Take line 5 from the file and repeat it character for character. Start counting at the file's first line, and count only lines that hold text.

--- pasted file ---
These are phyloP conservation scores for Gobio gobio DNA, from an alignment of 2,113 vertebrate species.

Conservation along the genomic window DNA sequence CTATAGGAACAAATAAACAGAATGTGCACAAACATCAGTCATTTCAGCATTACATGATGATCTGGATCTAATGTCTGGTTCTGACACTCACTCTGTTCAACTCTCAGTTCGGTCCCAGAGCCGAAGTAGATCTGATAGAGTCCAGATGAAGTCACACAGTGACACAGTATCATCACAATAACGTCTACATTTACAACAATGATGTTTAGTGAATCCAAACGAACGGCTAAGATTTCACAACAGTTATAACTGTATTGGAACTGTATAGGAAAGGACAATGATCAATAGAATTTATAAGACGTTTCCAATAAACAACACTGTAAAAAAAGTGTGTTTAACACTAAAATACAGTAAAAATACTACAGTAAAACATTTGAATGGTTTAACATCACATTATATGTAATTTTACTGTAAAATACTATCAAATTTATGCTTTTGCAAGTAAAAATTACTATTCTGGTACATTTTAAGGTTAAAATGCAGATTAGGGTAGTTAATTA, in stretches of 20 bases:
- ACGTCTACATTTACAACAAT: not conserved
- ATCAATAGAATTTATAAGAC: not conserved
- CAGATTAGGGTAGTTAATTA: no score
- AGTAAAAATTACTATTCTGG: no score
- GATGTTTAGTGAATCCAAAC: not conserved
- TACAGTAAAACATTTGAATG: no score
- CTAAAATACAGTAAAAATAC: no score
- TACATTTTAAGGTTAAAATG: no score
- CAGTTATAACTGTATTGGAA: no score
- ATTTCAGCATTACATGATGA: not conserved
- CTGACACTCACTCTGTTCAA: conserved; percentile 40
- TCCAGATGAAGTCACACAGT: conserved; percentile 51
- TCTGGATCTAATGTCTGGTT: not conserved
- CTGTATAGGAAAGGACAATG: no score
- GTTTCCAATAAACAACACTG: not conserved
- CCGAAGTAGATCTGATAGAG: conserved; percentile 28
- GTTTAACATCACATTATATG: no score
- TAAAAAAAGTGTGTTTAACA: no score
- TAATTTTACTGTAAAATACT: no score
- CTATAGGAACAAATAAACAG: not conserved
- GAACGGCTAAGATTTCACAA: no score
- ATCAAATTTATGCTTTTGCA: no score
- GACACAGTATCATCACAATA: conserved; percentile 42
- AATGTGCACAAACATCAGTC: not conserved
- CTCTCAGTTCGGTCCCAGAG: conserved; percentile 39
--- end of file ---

- CAGATTAGGGTAGTTAATTA: no score